Holocene vegetation change in northernmost Fennoscandia and the impact on prehistoric foragers 12 000–2000 cal. a BP – A review
While single pollen records are widely used in reconstructing the environment for nearby prehistoric settlements, they are less helpful when addressing large‐scale issues of variation in human settlement patterns. In order to assess the impact of vegetation change on regional prehistoric settlement and subsistence patterns in an ecotone sensitive area, we inferred the general change in main vegetation types based on palaeobotanical investigations from across northernmost Fennoscandia. Tundra vegetation was predominant during the Lateglacial and earliest parts of the Holocene. Maritime birch forests rich in ferns started to expand c. 11 000 cal. a BP and became dominant from 10 000 cal. a BP. Pine expanded from the NE of the investigation area and pine‐birch forest dominated in the inland around 8000 cal. a BP. A gradual degeneration of forest towards more open birch woodland started c. 6000 cal. a BP with the most marked change around 3500 cal. a BP. Along the northern outer coast, this eventually led to open heathland. Comparison with the archaeological setting suggests a general correlation between low forest cover and extensive mobility patterns, while widespread and varied forest cover appear to have led to a more sedentary way of life. The background for this is arguably that the forested landscapes hosted a larger diversity of resources within a shorter foraging distance, while areas and periods with low forest cover required longer travels to obtain the desired prey and materials.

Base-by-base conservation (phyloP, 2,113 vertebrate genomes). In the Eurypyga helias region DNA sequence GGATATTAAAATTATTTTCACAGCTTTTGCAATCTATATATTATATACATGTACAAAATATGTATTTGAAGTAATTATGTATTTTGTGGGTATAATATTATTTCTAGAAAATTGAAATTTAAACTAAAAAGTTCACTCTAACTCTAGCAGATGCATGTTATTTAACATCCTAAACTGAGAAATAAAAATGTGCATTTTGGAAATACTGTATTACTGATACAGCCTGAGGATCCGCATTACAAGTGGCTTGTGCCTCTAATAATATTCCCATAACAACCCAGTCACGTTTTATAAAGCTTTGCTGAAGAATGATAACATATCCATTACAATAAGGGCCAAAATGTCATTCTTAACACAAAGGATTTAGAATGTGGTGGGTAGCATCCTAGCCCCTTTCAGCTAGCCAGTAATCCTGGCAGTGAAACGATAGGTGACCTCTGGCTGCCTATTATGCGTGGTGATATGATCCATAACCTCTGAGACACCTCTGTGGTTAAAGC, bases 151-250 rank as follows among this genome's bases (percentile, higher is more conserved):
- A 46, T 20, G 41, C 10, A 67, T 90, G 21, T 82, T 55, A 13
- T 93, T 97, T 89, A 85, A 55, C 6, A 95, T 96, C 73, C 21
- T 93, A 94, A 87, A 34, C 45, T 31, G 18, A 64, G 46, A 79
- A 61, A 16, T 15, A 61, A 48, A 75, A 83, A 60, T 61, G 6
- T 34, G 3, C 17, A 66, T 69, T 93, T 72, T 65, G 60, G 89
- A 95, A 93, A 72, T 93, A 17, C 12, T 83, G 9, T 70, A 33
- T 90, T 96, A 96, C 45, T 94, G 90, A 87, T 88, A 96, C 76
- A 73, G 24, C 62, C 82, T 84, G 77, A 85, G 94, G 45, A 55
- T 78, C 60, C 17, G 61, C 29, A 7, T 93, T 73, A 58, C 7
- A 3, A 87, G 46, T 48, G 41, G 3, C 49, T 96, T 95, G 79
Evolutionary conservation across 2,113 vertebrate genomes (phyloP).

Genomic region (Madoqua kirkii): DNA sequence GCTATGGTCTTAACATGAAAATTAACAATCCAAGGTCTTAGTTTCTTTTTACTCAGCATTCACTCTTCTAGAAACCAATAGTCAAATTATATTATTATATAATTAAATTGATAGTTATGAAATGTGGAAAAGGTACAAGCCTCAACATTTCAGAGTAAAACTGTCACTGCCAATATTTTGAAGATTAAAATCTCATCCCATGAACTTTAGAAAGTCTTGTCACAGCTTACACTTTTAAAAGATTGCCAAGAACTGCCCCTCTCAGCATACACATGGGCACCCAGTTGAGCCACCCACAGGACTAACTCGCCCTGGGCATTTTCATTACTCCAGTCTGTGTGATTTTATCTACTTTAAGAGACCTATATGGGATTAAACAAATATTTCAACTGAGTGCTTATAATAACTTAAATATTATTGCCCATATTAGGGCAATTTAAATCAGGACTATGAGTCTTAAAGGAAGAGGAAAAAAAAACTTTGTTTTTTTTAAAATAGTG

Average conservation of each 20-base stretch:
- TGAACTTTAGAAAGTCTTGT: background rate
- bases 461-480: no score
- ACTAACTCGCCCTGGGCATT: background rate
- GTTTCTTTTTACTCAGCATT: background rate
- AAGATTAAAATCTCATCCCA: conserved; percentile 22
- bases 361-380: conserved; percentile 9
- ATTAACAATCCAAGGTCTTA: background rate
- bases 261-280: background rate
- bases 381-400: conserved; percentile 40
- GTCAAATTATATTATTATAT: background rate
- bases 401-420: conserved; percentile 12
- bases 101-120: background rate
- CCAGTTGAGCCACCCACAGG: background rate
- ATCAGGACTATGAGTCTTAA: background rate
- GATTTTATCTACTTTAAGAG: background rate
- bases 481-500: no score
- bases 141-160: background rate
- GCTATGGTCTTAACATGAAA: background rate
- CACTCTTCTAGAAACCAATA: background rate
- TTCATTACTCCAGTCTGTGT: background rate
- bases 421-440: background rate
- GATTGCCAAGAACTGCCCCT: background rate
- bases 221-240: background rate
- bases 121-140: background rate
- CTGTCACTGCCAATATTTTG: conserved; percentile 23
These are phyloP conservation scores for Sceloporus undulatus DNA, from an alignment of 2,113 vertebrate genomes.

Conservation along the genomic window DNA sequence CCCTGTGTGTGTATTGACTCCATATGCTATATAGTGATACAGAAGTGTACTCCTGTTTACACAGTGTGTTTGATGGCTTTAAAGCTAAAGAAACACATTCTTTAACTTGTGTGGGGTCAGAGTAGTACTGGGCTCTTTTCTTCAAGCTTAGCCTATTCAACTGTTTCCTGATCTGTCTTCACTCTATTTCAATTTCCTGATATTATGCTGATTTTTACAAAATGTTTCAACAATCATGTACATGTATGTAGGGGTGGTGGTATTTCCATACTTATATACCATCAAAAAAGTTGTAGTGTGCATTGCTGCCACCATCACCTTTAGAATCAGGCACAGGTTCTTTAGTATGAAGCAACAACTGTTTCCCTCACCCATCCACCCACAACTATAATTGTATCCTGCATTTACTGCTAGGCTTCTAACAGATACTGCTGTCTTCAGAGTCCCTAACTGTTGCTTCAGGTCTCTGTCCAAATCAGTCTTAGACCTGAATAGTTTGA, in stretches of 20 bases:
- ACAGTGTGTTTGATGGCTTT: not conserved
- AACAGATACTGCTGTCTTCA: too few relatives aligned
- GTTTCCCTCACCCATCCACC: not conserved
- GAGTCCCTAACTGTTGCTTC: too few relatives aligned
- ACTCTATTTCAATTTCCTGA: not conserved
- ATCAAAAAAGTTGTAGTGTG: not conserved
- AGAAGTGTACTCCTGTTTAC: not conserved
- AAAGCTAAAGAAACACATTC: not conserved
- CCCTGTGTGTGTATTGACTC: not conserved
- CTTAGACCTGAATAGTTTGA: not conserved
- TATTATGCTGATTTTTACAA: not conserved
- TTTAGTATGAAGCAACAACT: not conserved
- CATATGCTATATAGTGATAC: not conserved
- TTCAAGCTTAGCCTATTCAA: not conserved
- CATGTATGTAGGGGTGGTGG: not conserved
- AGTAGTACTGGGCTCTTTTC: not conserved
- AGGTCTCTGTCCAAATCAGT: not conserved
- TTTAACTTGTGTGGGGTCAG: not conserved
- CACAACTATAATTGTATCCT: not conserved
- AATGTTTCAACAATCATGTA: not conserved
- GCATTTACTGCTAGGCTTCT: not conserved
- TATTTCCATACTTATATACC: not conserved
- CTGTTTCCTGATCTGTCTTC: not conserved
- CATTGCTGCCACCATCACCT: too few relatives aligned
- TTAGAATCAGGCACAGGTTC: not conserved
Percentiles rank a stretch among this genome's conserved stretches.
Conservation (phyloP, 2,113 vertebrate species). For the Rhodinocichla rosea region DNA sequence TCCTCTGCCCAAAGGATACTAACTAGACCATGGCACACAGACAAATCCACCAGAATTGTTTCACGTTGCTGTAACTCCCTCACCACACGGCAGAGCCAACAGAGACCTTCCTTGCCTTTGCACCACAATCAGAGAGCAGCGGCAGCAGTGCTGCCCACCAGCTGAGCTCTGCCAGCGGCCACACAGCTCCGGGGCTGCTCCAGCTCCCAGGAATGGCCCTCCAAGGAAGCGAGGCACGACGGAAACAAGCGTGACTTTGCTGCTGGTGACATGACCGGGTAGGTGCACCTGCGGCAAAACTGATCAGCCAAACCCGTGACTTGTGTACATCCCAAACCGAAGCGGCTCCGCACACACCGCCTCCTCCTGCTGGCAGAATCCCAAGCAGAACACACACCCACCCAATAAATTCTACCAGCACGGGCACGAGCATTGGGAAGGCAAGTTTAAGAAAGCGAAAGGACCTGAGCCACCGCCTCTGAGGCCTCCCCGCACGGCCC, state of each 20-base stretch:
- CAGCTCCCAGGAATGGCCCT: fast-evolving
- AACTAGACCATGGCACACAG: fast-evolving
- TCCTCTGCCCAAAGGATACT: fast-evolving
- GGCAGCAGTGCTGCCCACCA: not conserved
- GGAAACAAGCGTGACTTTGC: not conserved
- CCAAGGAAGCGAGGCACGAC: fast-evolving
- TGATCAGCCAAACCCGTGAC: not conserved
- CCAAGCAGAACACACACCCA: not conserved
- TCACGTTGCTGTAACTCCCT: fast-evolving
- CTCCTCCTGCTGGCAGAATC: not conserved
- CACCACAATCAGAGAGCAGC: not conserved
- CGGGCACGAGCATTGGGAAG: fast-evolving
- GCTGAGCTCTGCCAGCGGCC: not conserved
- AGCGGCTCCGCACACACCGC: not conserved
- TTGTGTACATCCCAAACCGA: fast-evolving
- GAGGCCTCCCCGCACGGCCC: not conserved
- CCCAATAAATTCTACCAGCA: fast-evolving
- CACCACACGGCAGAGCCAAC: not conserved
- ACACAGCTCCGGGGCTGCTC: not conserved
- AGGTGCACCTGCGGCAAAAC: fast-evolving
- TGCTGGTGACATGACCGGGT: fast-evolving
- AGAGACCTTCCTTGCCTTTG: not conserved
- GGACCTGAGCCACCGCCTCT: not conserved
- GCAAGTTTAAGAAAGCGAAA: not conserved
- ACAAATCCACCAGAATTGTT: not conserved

This is the pre-peer reviewed version of the following article: Sjøgren, P., Damm, C. (2019). Holocene vegetation change in northernmost Fennoscandia and the impact on prehistoric foragers 12 000–2000 cal. a BP – A review. Boreas, 48, 20– 35, which has been published in final form at https://doi.org/10.1111/bor.12344. This article may be used for non-commercial purposes in accordance with Wiley Terms and Conditions for Use of Self-Archived Versions.